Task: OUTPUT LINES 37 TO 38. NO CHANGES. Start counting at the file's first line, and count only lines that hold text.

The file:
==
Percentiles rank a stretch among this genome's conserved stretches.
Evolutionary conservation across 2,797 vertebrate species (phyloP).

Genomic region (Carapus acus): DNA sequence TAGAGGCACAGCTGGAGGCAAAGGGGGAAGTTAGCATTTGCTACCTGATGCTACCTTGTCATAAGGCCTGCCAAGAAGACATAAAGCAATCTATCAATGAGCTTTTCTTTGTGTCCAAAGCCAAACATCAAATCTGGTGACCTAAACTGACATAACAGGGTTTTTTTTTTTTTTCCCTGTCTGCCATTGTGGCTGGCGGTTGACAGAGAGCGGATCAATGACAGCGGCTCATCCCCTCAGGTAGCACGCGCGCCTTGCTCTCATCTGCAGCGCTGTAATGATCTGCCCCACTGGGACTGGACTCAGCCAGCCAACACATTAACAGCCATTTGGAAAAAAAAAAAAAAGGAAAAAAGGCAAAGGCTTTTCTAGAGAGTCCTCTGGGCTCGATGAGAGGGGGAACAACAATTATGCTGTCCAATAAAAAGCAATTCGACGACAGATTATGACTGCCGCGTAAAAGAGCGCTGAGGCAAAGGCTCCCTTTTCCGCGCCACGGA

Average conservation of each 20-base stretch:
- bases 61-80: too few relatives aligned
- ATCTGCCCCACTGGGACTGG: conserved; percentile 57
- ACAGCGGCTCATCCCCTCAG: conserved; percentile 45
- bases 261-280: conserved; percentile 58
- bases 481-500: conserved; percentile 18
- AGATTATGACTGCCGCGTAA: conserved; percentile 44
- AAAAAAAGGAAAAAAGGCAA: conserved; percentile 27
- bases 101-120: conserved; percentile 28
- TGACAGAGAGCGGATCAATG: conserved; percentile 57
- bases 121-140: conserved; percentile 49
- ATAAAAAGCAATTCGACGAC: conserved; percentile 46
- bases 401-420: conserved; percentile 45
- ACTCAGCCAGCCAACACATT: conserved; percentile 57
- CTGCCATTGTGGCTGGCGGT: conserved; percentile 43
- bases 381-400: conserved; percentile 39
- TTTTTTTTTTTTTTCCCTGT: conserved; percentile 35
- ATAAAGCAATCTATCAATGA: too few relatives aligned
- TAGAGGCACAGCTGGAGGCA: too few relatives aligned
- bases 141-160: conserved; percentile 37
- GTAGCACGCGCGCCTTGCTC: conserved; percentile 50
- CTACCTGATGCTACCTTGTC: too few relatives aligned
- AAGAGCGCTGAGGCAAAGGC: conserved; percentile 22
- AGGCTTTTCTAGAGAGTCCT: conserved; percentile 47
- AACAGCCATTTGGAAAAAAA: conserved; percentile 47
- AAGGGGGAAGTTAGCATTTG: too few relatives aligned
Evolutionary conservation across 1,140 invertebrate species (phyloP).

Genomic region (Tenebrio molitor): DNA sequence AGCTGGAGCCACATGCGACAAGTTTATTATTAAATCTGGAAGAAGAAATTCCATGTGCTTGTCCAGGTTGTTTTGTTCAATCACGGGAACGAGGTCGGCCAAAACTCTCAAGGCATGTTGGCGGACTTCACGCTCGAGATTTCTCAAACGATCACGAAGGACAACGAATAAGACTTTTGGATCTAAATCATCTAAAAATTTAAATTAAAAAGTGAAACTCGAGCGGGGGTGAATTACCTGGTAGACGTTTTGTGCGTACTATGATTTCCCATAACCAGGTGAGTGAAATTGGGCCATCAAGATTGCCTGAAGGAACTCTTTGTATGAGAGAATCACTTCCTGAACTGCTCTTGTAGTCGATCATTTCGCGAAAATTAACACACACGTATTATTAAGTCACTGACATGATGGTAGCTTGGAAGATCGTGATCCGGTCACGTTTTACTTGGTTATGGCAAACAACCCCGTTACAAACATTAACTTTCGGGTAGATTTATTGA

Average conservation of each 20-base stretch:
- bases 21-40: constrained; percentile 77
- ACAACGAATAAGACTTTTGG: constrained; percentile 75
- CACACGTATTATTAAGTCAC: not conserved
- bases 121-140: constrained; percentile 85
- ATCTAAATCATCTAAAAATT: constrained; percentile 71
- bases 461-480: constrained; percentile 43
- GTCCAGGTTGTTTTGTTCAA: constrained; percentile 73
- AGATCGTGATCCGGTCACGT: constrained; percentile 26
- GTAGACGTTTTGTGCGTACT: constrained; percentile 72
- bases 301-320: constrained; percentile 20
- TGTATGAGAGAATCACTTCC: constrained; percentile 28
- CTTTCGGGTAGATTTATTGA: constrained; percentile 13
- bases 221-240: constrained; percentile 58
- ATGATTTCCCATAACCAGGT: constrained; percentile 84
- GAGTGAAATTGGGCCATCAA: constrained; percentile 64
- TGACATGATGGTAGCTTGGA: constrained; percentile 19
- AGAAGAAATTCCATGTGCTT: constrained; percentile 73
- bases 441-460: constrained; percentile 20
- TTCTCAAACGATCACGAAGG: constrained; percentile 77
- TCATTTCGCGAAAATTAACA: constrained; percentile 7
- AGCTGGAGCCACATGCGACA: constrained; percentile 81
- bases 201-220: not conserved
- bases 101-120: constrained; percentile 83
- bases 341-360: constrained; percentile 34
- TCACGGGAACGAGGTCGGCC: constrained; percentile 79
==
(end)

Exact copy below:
- ATCTAAATCATCTAAAAATT: constrained; percentile 71
- bases 461-480: constrained; percentile 43